If you have a smartphone and have ever thought about getting in shape, you have probably downloaded a health app. There is no shortage of these apps on the tech landscape, and each app has features that allow users to perform tasks such as record sleep, count steps and even track calories. With millions of downloads over the past few years, these apps are popular and useful, but are Americans using them? Researchers at the Langone Medical Center at NYU decided to find out.
The research team conducted a national survey in June 2015, which looked at how useful these mobile health apps are to those who download them. The survey, which is thought to be one of the most comprehensive surveys on health app use, asked the respondents 36 questions about their use of these apps and their current health status. The findings were mixed.
Currently there are about 40,000 apps on the marketplace in the United States that focus on health and well-being. Of these apps, about 53 percent track physical activity, 48 percent track food consumption, 47 percent monitor weight, and 34 percent offer exercise instruction.
Approximately 58 percent of the survey’s respondents claim that they have downloaded at least one health app, and about 42 percent have downloaded more than five. About 65 percent of the respondents used the apps daily. About 65 percent of those surveyed said that the apps had improved their health, and the majority of respondents claim that they strongly believe that the apps were both accurate and effective.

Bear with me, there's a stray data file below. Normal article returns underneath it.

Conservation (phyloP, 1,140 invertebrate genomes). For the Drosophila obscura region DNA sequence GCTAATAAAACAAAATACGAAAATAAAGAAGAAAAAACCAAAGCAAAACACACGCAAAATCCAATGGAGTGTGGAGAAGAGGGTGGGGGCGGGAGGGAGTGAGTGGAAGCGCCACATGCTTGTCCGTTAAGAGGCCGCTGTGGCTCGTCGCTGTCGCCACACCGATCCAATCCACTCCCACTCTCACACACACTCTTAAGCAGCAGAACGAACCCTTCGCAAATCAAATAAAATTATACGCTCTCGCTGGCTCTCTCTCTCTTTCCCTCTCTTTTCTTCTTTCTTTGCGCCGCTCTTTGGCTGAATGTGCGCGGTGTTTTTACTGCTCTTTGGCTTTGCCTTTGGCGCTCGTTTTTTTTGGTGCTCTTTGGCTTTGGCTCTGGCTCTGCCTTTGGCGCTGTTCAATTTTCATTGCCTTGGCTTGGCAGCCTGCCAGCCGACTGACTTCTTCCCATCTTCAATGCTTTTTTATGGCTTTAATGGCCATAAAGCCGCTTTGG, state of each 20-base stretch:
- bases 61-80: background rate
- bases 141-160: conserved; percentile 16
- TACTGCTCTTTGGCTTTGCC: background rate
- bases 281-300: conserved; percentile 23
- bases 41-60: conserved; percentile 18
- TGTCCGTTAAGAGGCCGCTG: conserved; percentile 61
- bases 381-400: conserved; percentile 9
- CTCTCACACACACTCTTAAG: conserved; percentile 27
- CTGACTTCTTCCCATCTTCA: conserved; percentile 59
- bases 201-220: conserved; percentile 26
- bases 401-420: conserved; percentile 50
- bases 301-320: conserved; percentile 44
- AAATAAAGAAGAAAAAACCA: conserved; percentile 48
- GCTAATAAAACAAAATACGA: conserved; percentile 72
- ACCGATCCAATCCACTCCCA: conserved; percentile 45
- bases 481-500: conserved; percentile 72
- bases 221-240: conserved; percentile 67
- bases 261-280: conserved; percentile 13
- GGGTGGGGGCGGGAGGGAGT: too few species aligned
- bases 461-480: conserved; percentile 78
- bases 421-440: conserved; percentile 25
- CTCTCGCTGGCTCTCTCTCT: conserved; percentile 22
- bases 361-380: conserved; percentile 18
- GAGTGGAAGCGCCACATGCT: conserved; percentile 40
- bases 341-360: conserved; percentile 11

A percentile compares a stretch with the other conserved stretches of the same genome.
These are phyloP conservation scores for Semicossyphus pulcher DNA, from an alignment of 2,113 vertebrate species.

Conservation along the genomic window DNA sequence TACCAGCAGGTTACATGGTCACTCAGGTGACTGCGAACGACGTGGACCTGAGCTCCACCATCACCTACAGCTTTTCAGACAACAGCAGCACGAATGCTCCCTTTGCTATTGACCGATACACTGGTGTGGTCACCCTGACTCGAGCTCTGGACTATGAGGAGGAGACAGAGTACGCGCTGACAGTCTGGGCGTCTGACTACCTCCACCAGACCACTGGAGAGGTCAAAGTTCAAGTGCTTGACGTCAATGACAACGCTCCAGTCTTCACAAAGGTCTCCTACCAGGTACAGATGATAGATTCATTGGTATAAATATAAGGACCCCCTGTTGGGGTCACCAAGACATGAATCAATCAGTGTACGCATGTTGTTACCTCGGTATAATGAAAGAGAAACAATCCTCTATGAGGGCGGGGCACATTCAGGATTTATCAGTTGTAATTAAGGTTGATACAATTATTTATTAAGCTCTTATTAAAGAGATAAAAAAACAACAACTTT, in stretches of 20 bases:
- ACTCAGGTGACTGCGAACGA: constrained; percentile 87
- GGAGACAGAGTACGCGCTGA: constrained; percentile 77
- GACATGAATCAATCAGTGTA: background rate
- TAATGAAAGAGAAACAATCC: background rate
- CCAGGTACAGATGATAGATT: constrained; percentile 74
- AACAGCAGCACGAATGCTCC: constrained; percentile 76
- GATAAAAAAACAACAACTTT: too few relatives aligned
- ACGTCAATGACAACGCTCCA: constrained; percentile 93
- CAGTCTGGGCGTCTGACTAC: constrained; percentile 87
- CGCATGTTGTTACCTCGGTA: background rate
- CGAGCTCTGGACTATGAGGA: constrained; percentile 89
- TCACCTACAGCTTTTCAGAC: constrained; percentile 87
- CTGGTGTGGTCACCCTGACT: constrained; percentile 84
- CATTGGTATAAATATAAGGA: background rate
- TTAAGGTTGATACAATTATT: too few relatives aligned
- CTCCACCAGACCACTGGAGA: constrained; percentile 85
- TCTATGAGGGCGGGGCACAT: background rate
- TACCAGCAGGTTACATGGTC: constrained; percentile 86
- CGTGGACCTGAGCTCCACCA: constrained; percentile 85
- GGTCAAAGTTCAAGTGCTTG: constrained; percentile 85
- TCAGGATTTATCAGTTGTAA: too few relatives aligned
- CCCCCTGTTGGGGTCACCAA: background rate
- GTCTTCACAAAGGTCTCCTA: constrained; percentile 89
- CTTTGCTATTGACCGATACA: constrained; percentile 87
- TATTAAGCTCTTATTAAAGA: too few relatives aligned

However, 46 percent of the respondents stated that they have health apps on their smartphone that they no longer use. Researchers believe that people stop using the apps due to cost, privacy concerns and disinterest over time. About 41 percent of those who took the survey said they would never pay for a health app, and many claim to have simply lost interest. Most people also said that they were put off by the amount of information that many of these apps required to sign up.
Dustin Duncan, the co-author of the study, says, “Smartphone applications have tremendous potential to help market healthy lifestyle habits to people who may be harder to reach in other ways, especially minorities, and those with lower incomes and serious health problems.”
However, he also believes that there is much to do in the industry in terms of proving the benefits of these apps and ensuring the data users enter remains secure.
The authors of the survey concluded that the challenge to the makers of health apps is to not only continue to attract users in a saturated market, but to also target potential users who do not currently use the apps, but would benefit using them.